Other members of the same family have been imprisoned, including Inamutdinov's father Abdukarim Inamutdinov. On 27 May 2010, after being tried with 18 other devout Muslims, he was jailed for six years. In the same trial – which was stated at the time by Tashkent-based human rights defender Surat Ikramov to be fabricated – Abdukarim Inamutdinov's son Umid Inamutdinov was given a three year suspended jail sentence (see F18News 4 June 2010 http://www.forum18.org/archive.php?article_id=1455).
But after prisoner of conscience Abdukarim Inamutdinov's jail term ended, he was in May 2016 given three more years in jail, human rights defender Rustamov told Forum 18.
Human rights defender Rustamov noted that Tashkent Police violated legal procedures in the investigation, but that this was ignored by Prosecutor's Office and the Court. Rustamov also pointed to evidence he stated was fabricated, such as:
- signatures of the police investigators in the indictment were not endorsed by a police seal, and are false;
- Turdiboyev was claimed to be initially detained on 16 November 2015, but was really detained on 12 November;
- police claimed Turdiboyev was interrogated on 26 June 2015, but on this date he was unaware of any police investigation of himself and was not questioned;
- and a signature claimed to be Turdiboyev's on a 30 January 2016 report claiming he was informed of the "expert analysis" of the CD is not Turdiboyev's signature.
"Expert analyses" are often used to secure convictions and evidence is often claimed to be fabricated by the authorities (see Forum 18's Uzbekistan religious freedom survey http://www.forum18.org/archive.php?article_id=1862).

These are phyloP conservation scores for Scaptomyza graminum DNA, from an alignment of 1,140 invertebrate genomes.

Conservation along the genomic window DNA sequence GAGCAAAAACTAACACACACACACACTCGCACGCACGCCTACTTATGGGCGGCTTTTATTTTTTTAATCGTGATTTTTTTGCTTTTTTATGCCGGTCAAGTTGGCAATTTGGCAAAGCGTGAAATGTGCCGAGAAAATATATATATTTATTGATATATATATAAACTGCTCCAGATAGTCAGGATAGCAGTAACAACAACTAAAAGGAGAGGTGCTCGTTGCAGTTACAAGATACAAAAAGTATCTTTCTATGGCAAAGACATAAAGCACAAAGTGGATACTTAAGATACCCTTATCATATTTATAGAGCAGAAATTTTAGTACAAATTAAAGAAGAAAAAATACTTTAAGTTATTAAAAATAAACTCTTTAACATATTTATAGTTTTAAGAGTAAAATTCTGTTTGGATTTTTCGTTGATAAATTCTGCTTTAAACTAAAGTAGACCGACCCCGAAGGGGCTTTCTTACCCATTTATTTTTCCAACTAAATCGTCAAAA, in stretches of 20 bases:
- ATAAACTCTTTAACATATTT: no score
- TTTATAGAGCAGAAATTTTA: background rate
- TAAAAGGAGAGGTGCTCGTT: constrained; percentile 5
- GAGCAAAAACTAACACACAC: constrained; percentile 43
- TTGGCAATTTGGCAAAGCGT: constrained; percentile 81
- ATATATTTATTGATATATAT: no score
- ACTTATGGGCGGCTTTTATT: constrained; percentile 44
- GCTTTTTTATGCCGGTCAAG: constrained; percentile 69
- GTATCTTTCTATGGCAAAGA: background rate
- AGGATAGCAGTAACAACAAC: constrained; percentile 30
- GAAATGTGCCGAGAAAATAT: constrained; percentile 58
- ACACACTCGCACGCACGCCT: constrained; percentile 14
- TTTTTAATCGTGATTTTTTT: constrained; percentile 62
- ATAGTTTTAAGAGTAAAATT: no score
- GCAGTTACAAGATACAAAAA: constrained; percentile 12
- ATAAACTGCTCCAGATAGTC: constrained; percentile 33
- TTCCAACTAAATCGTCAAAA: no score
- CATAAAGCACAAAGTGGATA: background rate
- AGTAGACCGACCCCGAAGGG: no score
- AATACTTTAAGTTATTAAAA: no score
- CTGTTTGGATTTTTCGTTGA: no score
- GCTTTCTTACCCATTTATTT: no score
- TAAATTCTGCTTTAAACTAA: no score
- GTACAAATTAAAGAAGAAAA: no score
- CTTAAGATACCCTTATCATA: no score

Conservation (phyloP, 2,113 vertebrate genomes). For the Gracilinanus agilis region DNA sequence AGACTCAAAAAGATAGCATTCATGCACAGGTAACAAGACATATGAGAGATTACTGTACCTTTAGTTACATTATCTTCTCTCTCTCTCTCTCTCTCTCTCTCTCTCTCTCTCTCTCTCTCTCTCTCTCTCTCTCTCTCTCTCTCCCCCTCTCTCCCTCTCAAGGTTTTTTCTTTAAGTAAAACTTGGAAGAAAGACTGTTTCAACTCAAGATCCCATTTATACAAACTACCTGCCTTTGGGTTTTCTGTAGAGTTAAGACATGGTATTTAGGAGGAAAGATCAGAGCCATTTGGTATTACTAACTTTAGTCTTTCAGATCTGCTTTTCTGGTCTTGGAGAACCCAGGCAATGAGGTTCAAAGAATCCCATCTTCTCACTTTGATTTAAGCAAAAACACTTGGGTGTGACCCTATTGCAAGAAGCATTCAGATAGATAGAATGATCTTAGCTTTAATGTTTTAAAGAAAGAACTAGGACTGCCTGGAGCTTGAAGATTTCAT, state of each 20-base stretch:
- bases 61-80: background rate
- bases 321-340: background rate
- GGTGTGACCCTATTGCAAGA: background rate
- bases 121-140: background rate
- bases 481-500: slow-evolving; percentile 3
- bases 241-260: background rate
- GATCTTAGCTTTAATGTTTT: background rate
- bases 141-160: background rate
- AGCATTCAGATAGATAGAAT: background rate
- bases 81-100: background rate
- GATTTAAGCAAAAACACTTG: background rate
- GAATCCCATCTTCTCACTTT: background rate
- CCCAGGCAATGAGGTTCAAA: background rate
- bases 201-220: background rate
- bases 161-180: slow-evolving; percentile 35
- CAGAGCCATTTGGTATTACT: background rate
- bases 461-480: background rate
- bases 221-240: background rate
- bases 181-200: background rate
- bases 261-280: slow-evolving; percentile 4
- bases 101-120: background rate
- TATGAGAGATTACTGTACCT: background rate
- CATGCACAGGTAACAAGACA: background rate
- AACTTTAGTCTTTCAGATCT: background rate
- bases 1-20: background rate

Asked on 24 June why police falsified Turdiboyev's signatures and other statements, Investigator Otabek Begmatov stated to Forum 18: "We did our investigation, and if you have questions you can ask the court." He then declined to talk further.
Muslim extradited from Russia and given seven-year jail term
Davron Komoliddinov, a 24-year old Muslim man, was given a seven-year prison term on 10 November 2015. On 19 January 2016 Fergana [Farghona] Regional Criminal Court upheld the sentence. He is now being held in a labour camp in Karshi [Qarshi] in Kashkadarya Region. In August 2015 he had been extradited from Russia (see below).
Nadezhda Atayeva of Association Human Rights for Central Asia (AHRCA), a human rights group based in France, told Forum 18 on 20 June that charges against Komoliddinov were "based on the sermons and photographs of independent Uzbek Imams, which he put on his social media account. They were also based on statements from two Uzbek citizens, who were imprisoned in Uzbekistan in 2012, with whom Komoliddinov had conversations while in Russia."